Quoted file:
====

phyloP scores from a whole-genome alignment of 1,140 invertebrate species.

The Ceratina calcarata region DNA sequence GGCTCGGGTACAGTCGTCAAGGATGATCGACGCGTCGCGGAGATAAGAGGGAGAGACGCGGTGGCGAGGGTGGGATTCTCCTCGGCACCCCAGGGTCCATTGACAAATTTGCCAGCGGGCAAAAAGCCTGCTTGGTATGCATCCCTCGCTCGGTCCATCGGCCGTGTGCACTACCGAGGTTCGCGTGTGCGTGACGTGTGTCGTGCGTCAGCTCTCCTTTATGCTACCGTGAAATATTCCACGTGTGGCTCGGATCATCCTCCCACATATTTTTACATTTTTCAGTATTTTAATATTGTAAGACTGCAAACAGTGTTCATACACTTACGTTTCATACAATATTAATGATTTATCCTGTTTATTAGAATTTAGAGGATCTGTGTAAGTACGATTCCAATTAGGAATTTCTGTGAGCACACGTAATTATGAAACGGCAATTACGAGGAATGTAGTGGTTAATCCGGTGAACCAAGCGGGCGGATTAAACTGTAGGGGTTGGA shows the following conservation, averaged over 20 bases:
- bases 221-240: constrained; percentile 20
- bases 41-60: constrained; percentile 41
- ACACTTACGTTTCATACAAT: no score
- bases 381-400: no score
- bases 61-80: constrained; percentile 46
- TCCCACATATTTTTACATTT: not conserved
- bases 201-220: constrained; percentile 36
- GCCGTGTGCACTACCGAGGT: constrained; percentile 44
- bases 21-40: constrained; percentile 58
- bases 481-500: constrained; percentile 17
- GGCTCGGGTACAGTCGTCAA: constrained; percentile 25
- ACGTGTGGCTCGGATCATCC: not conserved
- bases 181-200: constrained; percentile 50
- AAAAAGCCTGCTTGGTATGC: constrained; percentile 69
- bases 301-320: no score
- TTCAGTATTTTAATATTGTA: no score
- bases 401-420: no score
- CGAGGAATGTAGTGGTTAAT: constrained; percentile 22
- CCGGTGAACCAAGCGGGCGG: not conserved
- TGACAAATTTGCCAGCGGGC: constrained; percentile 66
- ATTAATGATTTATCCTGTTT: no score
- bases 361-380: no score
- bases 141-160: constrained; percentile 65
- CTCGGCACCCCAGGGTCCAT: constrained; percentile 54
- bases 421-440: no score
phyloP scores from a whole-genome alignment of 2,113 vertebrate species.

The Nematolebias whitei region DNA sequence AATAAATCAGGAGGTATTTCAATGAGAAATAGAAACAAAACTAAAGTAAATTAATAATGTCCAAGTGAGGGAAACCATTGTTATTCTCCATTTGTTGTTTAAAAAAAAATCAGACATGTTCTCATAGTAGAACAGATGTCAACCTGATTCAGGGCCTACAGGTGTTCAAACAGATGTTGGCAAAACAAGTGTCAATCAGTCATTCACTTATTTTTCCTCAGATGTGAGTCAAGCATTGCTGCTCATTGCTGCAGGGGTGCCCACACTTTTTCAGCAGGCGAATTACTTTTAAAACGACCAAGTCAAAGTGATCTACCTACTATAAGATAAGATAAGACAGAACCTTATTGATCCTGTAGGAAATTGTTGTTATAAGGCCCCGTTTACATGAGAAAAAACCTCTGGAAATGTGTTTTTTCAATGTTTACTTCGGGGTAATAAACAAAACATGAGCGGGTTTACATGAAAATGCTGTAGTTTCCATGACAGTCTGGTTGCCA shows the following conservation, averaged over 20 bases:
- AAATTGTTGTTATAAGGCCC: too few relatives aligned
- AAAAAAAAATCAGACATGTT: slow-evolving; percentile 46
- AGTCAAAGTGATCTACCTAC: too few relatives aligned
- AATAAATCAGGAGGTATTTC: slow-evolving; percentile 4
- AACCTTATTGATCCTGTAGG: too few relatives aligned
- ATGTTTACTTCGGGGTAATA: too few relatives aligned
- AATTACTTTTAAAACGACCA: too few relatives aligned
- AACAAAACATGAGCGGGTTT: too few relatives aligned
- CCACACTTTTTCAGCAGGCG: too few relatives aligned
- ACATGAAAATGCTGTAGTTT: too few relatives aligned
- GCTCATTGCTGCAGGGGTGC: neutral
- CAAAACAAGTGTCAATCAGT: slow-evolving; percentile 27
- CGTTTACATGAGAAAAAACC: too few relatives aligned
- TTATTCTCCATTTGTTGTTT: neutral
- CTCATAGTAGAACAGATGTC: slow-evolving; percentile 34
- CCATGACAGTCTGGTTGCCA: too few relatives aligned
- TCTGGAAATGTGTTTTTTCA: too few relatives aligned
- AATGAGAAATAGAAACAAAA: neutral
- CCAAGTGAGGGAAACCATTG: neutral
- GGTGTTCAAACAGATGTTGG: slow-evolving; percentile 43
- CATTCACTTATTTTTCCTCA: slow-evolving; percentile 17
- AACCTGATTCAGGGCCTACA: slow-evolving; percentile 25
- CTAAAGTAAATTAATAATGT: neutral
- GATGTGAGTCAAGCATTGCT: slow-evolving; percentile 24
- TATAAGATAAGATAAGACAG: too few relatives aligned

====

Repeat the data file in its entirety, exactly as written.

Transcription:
phyloP scores from a whole-genome alignment of 1,140 invertebrate species.

The Ceratina calcarata region DNA sequence GGCTCGGGTACAGTCGTCAAGGATGATCGACGCGTCGCGGAGATAAGAGGGAGAGACGCGGTGGCGAGGGTGGGATTCTCCTCGGCACCCCAGGGTCCATTGACAAATTTGCCAGCGGGCAAAAAGCCTGCTTGGTATGCATCCCTCGCTCGGTCCATCGGCCGTGTGCACTACCGAGGTTCGCGTGTGCGTGACGTGTGTCGTGCGTCAGCTCTCCTTTATGCTACCGTGAAATATTCCACGTGTGGCTCGGATCATCCTCCCACATATTTTTACATTTTTCAGTATTTTAATATTGTAAGACTGCAAACAGTGTTCATACACTTACGTTTCATACAATATTAATGATTTATCCTGTTTATTAGAATTTAGAGGATCTGTGTAAGTACGATTCCAATTAGGAATTTCTGTGAGCACACGTAATTATGAAACGGCAATTACGAGGAATGTAGTGGTTAATCCGGTGAACCAAGCGGGCGGATTAAACTGTAGGGGTTGGA shows the following conservation, averaged over 20 bases:
- bases 221-240: constrained; percentile 20
- bases 41-60: constrained; percentile 41
- ACACTTACGTTTCATACAAT: no score
- bases 381-400: no score
- bases 61-80: constrained; percentile 46
- TCCCACATATTTTTACATTT: not conserved
- bases 201-220: constrained; percentile 36
- GCCGTGTGCACTACCGAGGT: constrained; percentile 44
- bases 21-40: constrained; percentile 58
- bases 481-500: constrained; percentile 17
- GGCTCGGGTACAGTCGTCAA: constrained; percentile 25
- ACGTGTGGCTCGGATCATCC: not conserved
- bases 181-200: constrained; percentile 50
- AAAAAGCCTGCTTGGTATGC: constrained; percentile 69
- bases 301-320: no score
- TTCAGTATTTTAATATTGTA: no score
- bases 401-420: no score
- CGAGGAATGTAGTGGTTAAT: constrained; percentile 22
- CCGGTGAACCAAGCGGGCGG: not conserved
- TGACAAATTTGCCAGCGGGC: constrained; percentile 66
- ATTAATGATTTATCCTGTTT: no score
- bases 361-380: no score
- bases 141-160: constrained; percentile 65
- CTCGGCACCCCAGGGTCCAT: constrained; percentile 54
- bases 421-440: no score
phyloP scores from a whole-genome alignment of 2,113 vertebrate species.

The Nematolebias whitei region DNA sequence AATAAATCAGGAGGTATTTCAATGAGAAATAGAAACAAAACTAAAGTAAATTAATAATGTCCAAGTGAGGGAAACCATTGTTATTCTCCATTTGTTGTTTAAAAAAAAATCAGACATGTTCTCATAGTAGAACAGATGTCAACCTGATTCAGGGCCTACAGGTGTTCAAACAGATGTTGGCAAAACAAGTGTCAATCAGTCATTCACTTATTTTTCCTCAGATGTGAGTCAAGCATTGCTGCTCATTGCTGCAGGGGTGCCCACACTTTTTCAGCAGGCGAATTACTTTTAAAACGACCAAGTCAAAGTGATCTACCTACTATAAGATAAGATAAGACAGAACCTTATTGATCCTGTAGGAAATTGTTGTTATAAGGCCCCGTTTACATGAGAAAAAACCTCTGGAAATGTGTTTTTTCAATGTTTACTTCGGGGTAATAAACAAAACATGAGCGGGTTTACATGAAAATGCTGTAGTTTCCATGACAGTCTGGTTGCCA shows the following conservation, averaged over 20 bases:
- AAATTGTTGTTATAAGGCCC: too few relatives aligned
- AAAAAAAAATCAGACATGTT: slow-evolving; percentile 46
- AGTCAAAGTGATCTACCTAC: too few relatives aligned
- AATAAATCAGGAGGTATTTC: slow-evolving; percentile 4
- AACCTTATTGATCCTGTAGG: too few relatives aligned
- ATGTTTACTTCGGGGTAATA: too few relatives aligned
- AATTACTTTTAAAACGACCA: too few relatives aligned
- AACAAAACATGAGCGGGTTT: too few relatives aligned
- CCACACTTTTTCAGCAGGCG: too few relatives aligned
- ACATGAAAATGCTGTAGTTT: too few relatives aligned
- GCTCATTGCTGCAGGGGTGC: neutral
- CAAAACAAGTGTCAATCAGT: slow-evolving; percentile 27
- CGTTTACATGAGAAAAAACC: too few relatives aligned
- TTATTCTCCATTTGTTGTTT: neutral
- CTCATAGTAGAACAGATGTC: slow-evolving; percentile 34
- CCATGACAGTCTGGTTGCCA: too few relatives aligned
- TCTGGAAATGTGTTTTTTCA: too few relatives aligned
- AATGAGAAATAGAAACAAAA: neutral
- CCAAGTGAGGGAAACCATTG: neutral
- GGTGTTCAAACAGATGTTGG: slow-evolving; percentile 43
- CATTCACTTATTTTTCCTCA: slow-evolving; percentile 17
- AACCTGATTCAGGGCCTACA: slow-evolving; percentile 25
- CTAAAGTAAATTAATAATGT: neutral
- GATGTGAGTCAAGCATTGCT: slow-evolving; percentile 24
- TATAAGATAAGATAAGACAG: too few relatives aligned